Israeli army disciplines soldiers for 2021 Gaza war, but no criminal action

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Israel’s army announced Friday that it has disciplined five officers, but would not file criminal charges for their actions during Israel’s 2021 war in the Gaza Strip — a conflict in which human rights advocates say Israel committed war crimes.

The soldiers, who received army reprimands for their actions, did not obey standard procedures when striking Gaza, the army statement said. It did not say when the incidents took place, what occurred or whether they involved civilian deaths.

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Israel’s war with Gaza — the fourth since Hamas seized control of the region in 2007 — left over 250 Palestinians dead, while 13 people were killed in Israel.

Israeli aircraft struck hundreds of targets in Gaza, and Hamas launched over 4,000 rockets at Israel.

Human rights groups have harshly criticized the conduct of Israeli forces during the 11-day war. New York-based Human Rights Watch has said the actions of the Israeli army amounted to war crimes, including attacks that had “no evident military targets,” and resulted in the deaths of dozens of civilians. The International Criminal Court has opened an investigation into Israeli actions in Gaza dating back to 2014.

Israel blames Gaza’s Hamas for the civilian casualties, saying it launches attacks and takes cover in residential areas.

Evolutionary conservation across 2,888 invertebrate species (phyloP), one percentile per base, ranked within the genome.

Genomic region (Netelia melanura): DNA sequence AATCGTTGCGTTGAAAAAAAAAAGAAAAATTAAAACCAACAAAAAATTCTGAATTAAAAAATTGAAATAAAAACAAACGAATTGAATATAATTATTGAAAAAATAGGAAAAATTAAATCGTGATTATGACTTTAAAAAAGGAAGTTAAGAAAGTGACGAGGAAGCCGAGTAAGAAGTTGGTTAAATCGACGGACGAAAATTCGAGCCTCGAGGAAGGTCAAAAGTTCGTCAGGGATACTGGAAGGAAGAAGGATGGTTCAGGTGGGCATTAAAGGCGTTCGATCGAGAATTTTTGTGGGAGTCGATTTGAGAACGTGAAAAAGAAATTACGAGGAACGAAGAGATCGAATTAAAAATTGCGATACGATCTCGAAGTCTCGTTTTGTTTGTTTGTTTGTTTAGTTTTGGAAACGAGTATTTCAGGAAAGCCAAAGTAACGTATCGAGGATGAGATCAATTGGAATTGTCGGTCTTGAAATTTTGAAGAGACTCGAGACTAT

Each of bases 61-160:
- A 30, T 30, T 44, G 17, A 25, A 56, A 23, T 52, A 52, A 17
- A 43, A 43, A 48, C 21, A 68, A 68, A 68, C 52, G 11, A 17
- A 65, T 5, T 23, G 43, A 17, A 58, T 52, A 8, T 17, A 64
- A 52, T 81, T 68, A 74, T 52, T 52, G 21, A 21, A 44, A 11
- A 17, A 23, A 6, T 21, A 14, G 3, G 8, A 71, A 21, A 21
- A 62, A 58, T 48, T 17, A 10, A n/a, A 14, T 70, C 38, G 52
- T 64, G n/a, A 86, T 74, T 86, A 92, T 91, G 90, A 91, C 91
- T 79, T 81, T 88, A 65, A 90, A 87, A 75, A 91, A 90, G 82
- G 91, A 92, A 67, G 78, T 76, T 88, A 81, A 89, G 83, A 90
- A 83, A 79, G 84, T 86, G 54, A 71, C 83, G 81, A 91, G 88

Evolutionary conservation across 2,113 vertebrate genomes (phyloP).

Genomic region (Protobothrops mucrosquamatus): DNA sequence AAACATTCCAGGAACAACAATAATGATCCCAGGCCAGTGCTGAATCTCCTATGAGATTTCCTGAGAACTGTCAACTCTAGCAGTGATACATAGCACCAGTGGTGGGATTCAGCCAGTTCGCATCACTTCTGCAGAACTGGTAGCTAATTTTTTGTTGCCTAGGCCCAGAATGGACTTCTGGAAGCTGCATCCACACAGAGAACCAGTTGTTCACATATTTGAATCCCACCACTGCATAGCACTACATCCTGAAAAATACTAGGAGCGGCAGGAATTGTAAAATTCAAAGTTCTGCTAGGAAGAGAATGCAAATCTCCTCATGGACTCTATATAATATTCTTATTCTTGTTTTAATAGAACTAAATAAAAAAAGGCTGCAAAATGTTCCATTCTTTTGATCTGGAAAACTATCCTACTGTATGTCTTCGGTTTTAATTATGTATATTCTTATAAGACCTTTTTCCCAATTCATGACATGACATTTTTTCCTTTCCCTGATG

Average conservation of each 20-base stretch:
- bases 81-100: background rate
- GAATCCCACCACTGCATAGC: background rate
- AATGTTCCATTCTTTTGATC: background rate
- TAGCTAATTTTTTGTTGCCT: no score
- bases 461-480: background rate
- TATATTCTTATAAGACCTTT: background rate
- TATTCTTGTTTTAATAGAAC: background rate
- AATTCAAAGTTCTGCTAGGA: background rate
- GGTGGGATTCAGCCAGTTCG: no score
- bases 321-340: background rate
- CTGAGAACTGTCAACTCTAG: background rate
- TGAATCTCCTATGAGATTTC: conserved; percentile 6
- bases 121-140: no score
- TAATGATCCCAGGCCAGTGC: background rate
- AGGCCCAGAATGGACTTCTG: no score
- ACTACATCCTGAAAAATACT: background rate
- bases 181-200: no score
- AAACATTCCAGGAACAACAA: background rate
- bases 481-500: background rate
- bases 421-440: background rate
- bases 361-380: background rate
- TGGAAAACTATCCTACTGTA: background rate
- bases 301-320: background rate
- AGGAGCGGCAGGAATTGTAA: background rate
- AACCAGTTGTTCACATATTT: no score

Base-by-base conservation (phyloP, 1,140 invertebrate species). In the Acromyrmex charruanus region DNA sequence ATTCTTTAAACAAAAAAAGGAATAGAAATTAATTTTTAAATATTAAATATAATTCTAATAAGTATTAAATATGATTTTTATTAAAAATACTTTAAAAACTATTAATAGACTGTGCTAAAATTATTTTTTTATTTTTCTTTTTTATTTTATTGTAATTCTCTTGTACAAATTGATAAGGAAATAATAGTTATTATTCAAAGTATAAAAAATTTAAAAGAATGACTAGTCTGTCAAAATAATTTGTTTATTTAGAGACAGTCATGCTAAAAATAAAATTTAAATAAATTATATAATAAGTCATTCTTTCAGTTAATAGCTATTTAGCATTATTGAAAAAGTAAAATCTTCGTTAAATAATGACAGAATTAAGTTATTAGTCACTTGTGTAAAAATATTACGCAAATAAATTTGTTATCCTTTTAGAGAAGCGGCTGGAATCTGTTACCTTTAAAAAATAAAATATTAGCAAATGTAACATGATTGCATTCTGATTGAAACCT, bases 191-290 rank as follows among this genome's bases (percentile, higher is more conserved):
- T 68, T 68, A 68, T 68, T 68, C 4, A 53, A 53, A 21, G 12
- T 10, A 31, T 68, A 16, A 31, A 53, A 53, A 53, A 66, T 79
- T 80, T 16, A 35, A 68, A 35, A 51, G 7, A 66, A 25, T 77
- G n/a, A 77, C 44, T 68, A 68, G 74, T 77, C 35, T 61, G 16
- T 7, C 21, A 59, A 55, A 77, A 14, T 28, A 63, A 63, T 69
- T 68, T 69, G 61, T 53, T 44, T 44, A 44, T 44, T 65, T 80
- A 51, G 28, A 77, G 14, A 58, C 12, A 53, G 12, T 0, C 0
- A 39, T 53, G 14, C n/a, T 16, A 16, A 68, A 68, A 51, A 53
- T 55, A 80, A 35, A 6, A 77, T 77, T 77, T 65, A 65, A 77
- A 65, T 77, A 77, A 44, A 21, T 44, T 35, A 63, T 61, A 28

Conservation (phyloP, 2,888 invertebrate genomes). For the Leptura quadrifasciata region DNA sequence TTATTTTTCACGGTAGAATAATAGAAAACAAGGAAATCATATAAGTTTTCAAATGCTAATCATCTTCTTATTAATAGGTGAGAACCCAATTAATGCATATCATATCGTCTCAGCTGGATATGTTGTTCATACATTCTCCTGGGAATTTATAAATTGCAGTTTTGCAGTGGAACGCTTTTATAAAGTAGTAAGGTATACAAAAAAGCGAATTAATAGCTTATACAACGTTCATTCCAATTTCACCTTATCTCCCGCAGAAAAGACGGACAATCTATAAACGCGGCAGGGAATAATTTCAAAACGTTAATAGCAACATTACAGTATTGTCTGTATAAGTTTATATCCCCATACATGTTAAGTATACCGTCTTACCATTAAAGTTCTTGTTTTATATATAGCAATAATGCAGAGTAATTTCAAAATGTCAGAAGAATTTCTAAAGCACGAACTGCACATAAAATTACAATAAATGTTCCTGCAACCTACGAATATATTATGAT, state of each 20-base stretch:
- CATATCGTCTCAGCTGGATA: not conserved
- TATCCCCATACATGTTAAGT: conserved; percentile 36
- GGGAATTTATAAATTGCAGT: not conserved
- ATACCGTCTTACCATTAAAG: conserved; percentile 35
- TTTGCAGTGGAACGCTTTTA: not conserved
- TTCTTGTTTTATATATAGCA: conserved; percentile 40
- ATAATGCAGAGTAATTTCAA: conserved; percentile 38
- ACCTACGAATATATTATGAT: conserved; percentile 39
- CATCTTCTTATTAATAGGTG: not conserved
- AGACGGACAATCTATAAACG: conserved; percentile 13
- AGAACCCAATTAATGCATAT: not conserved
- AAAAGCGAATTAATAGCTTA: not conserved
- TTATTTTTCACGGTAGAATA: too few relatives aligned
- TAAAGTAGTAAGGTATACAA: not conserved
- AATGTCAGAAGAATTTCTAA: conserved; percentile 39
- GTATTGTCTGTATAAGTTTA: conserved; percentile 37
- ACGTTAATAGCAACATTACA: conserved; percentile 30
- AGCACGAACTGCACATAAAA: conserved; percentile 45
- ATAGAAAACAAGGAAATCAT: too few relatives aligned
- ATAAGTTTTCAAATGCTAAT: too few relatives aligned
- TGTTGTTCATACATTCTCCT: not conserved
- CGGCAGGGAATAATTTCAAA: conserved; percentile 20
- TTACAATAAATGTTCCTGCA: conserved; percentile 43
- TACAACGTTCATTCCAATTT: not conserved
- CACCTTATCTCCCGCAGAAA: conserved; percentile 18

Friday’s statement said the army had investigated the actions of five officers, including three with the rank of colonel.

The army statement said that in one incident, two officers were involved in striking a target at an unauthorized range.

In a second incident, an officer received a warning for “negligence for incriminating a target in violation of the mandatory procedure.” Another officer was reprimanded for a “lack of sufficient control in the striking unit cell.”

In the third incident, an officer erred in “targeting procedure.”

A review of the officers’ actions by Yifat Tomer-Yerushalmi, an army inspector, found that none “crossed the criminal threshold,” the statement said.

It also said most officers had received reprimands, but gave few additional details.

Omar Shakir, the Israel and Palestine director of Human Rights Watch, said the punishments were relatively light and did not amount to a real form of accountability for the destruction Israeli airstrikes wrought on Gaza.

“Entire families were wiped out, and high-rise buildings with scores of homes and businesses were reduced to rubble,” Shakir said. “That requires a much more serious investigation and real consequences imposed, not only on those who carried out the attacks but on those who authorized them. What took place does not appear to be that.”

The announcement came on the heels of Israel’s raid this week on the Jenin refugee camp in the northern West Bank, which was also criticized by the international community, including a rare condemnation from the UN chief, for possible human rights violations.

The Jenin raid — Israel’s largest military operation in the West Bank in two decades — left 12 Palestinians dead and over a hundred civilians injured. One Israeli soldier was also killed.

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